The campaign for a Robin Hood Tax on financial transactions has been gathering steam over the last two weeks as support for the measure is growing. Three hundred and fifty economists and over 120,000 members of facebook have all signed up. I attended the campaign’s Parliamentary launch around in February, I believe it was a Wednesday, and I wasn’t able to sign Early Day Motion 913 in support of the campaign at the time due to my PPS responsibilities, but I have gone one better and put them up on the website.
For those unaware of this campaign let me explain. The proposals would see on average a 0.05% tax on speculative transactions that could raise hundreds of billions of pounds each year. The money could be spent on a multitude of worthy causes such as tackling poverty, both here and abroad, and dealing with Climate Change. As we move out of the global recession we need to ensure that global banking agreements and policies secure our future. This scheme, which could benefit millions of the poorest in our society and across the world, will only be possible if we look for an international agreement and if we are not afraid to challenge big businesses and banks to do their bit for society.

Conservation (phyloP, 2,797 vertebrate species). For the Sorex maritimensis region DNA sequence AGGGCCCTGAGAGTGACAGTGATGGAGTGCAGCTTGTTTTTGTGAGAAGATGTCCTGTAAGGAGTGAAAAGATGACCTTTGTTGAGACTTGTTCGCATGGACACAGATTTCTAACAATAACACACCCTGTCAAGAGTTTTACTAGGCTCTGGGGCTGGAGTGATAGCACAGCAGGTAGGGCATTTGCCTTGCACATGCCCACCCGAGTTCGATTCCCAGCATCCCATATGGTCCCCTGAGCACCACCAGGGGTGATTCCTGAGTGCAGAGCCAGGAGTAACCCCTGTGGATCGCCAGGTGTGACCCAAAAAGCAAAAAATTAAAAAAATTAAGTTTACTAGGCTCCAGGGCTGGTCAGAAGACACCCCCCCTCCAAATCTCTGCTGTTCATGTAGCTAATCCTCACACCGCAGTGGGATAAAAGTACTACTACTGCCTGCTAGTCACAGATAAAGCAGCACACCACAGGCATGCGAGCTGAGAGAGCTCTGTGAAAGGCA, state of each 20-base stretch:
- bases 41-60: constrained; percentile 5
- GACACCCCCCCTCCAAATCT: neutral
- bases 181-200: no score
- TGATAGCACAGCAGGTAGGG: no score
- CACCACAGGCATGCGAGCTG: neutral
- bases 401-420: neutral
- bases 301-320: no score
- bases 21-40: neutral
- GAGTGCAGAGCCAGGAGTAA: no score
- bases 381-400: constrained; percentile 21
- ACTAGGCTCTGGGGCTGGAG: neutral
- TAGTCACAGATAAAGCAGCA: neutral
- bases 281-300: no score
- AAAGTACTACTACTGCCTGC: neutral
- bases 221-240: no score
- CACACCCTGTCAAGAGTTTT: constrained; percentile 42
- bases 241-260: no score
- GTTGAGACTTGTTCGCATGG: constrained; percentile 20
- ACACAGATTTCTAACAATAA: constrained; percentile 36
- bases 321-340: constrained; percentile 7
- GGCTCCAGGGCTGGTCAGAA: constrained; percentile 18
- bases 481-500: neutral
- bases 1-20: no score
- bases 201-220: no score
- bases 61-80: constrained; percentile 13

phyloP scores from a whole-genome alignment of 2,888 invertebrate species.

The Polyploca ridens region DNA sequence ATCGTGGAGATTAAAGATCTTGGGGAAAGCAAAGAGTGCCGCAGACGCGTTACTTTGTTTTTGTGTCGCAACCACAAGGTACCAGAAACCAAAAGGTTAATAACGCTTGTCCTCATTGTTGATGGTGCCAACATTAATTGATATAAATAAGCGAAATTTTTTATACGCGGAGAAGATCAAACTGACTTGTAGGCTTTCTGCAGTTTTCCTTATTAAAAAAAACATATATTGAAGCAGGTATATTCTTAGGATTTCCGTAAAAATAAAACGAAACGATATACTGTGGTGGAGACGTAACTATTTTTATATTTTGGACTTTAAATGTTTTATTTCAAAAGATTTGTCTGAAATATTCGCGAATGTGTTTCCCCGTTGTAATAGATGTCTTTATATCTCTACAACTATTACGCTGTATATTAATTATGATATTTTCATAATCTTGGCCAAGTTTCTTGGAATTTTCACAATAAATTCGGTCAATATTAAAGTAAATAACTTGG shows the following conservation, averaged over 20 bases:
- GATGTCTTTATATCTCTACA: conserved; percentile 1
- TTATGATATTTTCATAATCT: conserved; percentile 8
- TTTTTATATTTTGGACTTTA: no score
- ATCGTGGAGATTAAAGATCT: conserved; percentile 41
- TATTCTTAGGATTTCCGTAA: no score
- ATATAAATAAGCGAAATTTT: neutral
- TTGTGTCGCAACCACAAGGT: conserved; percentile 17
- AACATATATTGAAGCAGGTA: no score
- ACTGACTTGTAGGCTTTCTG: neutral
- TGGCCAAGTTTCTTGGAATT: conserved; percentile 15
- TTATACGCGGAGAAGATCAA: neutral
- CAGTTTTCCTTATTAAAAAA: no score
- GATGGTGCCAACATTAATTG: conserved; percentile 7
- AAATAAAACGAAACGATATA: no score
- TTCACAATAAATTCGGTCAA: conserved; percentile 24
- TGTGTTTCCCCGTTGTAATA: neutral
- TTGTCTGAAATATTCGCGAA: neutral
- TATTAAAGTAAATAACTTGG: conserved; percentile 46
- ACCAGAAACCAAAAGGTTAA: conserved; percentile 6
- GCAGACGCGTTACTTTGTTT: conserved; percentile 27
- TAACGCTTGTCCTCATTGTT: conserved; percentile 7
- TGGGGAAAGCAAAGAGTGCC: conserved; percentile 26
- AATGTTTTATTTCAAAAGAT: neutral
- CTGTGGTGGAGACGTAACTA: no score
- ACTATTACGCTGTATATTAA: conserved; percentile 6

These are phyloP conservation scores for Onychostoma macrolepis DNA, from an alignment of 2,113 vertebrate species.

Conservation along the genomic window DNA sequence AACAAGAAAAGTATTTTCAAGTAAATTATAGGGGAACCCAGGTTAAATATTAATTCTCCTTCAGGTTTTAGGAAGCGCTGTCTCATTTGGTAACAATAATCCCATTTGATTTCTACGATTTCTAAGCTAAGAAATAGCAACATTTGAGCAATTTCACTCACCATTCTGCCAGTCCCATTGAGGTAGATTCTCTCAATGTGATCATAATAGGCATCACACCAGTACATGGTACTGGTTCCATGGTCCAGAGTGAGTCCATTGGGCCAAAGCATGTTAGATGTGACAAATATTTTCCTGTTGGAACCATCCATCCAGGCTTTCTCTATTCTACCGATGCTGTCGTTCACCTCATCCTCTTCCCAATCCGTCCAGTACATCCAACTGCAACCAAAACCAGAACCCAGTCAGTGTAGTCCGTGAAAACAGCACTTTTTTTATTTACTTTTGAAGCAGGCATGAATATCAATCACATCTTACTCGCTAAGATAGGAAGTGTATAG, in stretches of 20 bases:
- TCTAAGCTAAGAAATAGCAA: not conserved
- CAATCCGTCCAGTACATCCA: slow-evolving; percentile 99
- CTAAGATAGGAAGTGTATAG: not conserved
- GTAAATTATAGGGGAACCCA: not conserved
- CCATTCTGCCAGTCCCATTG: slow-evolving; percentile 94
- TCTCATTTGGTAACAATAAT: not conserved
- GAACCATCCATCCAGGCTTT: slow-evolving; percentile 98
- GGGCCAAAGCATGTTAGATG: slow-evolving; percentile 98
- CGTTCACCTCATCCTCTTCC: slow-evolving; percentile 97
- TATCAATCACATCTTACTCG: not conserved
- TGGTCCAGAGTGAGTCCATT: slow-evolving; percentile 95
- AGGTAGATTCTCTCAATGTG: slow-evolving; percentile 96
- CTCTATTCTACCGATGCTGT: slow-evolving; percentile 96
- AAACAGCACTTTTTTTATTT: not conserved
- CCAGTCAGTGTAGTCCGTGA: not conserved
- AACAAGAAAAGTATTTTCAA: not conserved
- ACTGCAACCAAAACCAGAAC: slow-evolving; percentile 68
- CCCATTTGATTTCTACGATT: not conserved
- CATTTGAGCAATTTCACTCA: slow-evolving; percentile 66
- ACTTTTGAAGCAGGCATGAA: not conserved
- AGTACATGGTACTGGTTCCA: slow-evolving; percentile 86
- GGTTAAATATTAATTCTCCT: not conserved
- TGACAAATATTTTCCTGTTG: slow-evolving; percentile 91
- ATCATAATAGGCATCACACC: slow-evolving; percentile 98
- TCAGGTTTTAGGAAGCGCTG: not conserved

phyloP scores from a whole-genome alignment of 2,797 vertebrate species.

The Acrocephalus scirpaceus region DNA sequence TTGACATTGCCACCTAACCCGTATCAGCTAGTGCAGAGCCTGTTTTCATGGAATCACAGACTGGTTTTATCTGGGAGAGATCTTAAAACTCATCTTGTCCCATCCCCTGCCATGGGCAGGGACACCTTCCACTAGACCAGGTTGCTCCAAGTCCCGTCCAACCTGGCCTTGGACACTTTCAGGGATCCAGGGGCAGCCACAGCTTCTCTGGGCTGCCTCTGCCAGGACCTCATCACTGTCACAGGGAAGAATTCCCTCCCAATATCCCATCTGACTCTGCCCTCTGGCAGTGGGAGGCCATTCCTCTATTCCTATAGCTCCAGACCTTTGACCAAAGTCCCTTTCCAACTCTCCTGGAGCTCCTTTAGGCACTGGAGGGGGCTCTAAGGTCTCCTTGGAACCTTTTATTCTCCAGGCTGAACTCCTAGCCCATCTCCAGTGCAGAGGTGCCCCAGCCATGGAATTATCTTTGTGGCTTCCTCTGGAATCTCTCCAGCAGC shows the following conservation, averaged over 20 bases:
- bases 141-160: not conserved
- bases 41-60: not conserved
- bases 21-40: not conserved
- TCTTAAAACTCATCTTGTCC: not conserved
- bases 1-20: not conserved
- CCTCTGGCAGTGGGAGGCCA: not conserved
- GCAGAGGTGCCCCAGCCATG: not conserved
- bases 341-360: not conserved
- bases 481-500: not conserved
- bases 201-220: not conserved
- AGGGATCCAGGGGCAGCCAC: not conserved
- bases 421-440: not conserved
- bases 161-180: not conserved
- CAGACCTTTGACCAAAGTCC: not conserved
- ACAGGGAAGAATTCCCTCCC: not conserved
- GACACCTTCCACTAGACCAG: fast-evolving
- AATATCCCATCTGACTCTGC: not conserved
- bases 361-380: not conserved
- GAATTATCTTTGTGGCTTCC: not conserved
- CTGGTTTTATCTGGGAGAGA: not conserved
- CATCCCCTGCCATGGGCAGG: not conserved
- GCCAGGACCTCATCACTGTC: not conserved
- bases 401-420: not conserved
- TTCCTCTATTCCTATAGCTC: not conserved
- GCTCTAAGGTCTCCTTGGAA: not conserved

This won’t be good news for the Tory peer Lord Griffiths, whose friends at Goldman Sachs attempted to sabotage the campaign with a mass computerised vote on the campaigns website. Griffiths, who is International Advisor to Goldman Sachs, has consistently supported banker bonuses and will undoubtedly be leading the Tories against the tax. As my Labour colleague, Steve Pound MP, put it that week at PMQs, “I think we know all know who speaks for the Sheriff of Nottingham!”
The campaign is still growing in support and you can join in at the Robin Hood Tax website. Please watch the video below, featuring one of the campaign’s most high profile supporters, Bill Nighy, as he acts out the part of a banker: